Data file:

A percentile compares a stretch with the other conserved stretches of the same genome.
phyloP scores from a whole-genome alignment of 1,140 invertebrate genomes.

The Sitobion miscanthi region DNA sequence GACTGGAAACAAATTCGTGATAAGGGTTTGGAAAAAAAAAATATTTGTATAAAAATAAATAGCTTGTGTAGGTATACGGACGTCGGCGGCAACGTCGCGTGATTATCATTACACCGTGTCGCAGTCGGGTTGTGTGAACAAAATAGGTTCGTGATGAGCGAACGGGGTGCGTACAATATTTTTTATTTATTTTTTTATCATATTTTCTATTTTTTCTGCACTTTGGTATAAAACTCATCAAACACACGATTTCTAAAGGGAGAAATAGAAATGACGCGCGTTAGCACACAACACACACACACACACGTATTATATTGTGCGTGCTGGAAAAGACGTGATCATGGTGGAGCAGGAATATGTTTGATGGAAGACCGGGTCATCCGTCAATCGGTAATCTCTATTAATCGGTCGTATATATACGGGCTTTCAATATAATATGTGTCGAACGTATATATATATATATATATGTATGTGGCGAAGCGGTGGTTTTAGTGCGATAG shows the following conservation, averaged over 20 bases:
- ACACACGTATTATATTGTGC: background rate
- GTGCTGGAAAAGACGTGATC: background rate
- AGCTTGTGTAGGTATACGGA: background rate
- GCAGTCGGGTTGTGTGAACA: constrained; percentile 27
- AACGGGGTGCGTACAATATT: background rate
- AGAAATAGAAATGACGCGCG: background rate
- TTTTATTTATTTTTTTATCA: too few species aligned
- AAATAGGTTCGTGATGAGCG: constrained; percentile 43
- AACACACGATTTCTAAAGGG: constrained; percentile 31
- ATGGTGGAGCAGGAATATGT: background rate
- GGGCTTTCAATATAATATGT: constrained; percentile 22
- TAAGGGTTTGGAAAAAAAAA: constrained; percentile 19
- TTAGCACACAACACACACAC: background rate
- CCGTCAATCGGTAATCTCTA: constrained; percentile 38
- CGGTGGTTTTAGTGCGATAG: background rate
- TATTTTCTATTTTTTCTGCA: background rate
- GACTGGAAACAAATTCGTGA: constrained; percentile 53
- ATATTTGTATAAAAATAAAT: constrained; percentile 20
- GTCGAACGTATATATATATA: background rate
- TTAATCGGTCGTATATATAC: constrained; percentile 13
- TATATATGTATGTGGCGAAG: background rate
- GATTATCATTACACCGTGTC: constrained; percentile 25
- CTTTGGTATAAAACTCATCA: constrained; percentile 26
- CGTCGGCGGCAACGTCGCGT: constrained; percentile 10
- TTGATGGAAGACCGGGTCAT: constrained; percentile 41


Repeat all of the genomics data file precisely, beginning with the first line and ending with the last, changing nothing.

A percentile compares a stretch with the other conserved stretches of the same genome.
phyloP scores from a whole-genome alignment of 1,140 invertebrate genomes.

The Sitobion miscanthi region DNA sequence GACTGGAAACAAATTCGTGATAAGGGTTTGGAAAAAAAAAATATTTGTATAAAAATAAATAGCTTGTGTAGGTATACGGACGTCGGCGGCAACGTCGCGTGATTATCATTACACCGTGTCGCAGTCGGGTTGTGTGAACAAAATAGGTTCGTGATGAGCGAACGGGGTGCGTACAATATTTTTTATTTATTTTTTTATCATATTTTCTATTTTTTCTGCACTTTGGTATAAAACTCATCAAACACACGATTTCTAAAGGGAGAAATAGAAATGACGCGCGTTAGCACACAACACACACACACACACGTATTATATTGTGCGTGCTGGAAAAGACGTGATCATGGTGGAGCAGGAATATGTTTGATGGAAGACCGGGTCATCCGTCAATCGGTAATCTCTATTAATCGGTCGTATATATACGGGCTTTCAATATAATATGTGTCGAACGTATATATATATATATATATGTATGTGGCGAAGCGGTGGTTTTAGTGCGATAG shows the following conservation, averaged over 20 bases:
- ACACACGTATTATATTGTGC: background rate
- GTGCTGGAAAAGACGTGATC: background rate
- AGCTTGTGTAGGTATACGGA: background rate
- GCAGTCGGGTTGTGTGAACA: constrained; percentile 27
- AACGGGGTGCGTACAATATT: background rate
- AGAAATAGAAATGACGCGCG: background rate
- TTTTATTTATTTTTTTATCA: too few species aligned
- AAATAGGTTCGTGATGAGCG: constrained; percentile 43
- AACACACGATTTCTAAAGGG: constrained; percentile 31
- ATGGTGGAGCAGGAATATGT: background rate
- GGGCTTTCAATATAATATGT: constrained; percentile 22
- TAAGGGTTTGGAAAAAAAAA: constrained; percentile 19
- TTAGCACACAACACACACAC: background rate
- CCGTCAATCGGTAATCTCTA: constrained; percentile 38
- CGGTGGTTTTAGTGCGATAG: background rate
- TATTTTCTATTTTTTCTGCA: background rate
- GACTGGAAACAAATTCGTGA: constrained; percentile 53
- ATATTTGTATAAAAATAAAT: constrained; percentile 20
- GTCGAACGTATATATATATA: background rate
- TTAATCGGTCGTATATATAC: constrained; percentile 13
- TATATATGTATGTGGCGAAG: background rate
- GATTATCATTACACCGTGTC: constrained; percentile 25
- CTTTGGTATAAAACTCATCA: constrained; percentile 26
- CGTCGGCGGCAACGTCGCGT: constrained; percentile 10
- TTGATGGAAGACCGGGTCAT: constrained; percentile 41